Washington: A study has suggested that eating a low-carbohydrate, high-protein diet may reduce the risk of cancer and slow the growth of tumours already present.
The study was conducted in mice, but the scientists involved agree that the strong biological findings are definitive enough that an effect in humans can be considered.
"This shows that something as simple as a change in diet can have an impact on cancer risk," said lead researcher Gerald Krystal, a distinguished scientist at the British Columbia Cancer Research Centre.
Krystal and his colleagues implanted various strains of mice with human tumour cells or with mouse tumour cells and assigned them to one of two diets. The first diet, a typical Western diet, contained about 55 percent carbohydrate, 23 percent protein and 22 percent fat.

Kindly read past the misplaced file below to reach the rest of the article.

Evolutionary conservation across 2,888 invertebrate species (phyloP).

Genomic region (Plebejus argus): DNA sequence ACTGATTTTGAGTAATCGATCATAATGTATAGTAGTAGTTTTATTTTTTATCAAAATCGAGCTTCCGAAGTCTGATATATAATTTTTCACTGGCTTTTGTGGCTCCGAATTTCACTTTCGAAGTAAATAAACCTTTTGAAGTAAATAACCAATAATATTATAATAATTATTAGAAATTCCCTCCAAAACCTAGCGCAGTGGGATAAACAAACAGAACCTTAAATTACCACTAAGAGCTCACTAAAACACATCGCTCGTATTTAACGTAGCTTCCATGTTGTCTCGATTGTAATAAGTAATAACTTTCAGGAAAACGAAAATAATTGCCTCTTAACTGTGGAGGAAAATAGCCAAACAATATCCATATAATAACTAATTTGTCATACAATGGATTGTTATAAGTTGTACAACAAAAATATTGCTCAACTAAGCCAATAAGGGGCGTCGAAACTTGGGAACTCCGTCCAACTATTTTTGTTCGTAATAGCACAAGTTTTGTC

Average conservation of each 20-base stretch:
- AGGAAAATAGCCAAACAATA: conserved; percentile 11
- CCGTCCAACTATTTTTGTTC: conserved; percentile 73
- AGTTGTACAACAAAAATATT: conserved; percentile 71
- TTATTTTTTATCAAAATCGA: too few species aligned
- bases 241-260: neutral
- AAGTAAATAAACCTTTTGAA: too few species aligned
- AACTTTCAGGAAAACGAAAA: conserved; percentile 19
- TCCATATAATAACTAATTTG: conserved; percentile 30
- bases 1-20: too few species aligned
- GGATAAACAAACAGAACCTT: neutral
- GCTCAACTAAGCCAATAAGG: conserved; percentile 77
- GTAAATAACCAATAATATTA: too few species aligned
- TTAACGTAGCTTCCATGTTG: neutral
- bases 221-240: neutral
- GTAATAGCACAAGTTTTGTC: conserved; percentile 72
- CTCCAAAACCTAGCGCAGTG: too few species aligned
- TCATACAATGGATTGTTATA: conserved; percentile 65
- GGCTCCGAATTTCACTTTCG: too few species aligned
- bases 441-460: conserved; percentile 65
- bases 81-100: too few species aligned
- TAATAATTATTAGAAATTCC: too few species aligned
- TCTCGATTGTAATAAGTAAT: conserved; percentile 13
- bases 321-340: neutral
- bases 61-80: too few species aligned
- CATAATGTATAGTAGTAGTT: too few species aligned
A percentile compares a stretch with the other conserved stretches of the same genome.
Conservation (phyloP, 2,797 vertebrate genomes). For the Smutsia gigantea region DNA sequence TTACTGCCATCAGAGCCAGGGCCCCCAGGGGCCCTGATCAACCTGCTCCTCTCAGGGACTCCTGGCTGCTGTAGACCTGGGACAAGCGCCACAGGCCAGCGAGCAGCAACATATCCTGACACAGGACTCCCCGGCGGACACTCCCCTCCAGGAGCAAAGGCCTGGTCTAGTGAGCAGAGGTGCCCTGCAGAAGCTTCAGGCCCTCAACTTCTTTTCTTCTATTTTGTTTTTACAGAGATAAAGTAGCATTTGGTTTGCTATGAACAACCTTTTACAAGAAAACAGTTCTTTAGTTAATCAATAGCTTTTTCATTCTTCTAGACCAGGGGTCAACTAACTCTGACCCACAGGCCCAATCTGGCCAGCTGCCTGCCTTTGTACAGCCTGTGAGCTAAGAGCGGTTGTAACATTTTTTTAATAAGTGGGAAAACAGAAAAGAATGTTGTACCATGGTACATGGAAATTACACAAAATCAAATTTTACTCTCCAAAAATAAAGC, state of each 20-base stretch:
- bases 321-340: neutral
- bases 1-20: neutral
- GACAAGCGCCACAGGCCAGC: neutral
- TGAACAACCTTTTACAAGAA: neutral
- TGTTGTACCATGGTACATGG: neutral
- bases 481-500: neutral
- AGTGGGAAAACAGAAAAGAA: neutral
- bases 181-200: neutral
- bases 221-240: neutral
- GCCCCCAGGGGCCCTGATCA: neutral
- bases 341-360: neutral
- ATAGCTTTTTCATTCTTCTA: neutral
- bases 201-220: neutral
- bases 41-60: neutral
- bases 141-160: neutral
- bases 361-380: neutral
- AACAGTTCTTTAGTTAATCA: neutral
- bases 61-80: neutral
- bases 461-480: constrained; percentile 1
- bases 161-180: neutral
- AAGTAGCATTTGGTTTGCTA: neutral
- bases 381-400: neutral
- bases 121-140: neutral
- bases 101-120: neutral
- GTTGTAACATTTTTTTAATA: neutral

The second, which was somewhat like a South Beach diet but higher in protein, contained 15 percent carbohydrate, 58 percent protein and 26 percent fat. They found that the tumour cells grew consistently slower on the second diet.
As well, mice genetically predisposed to breast cancer were put on these two diets and almost half of them on the Western diet developed breast cancer within their first year of life while none on the low-carbohydrate, high-protein diet did.
The study has been published in Cancer Research, a journal of the American Association for Cancer Research.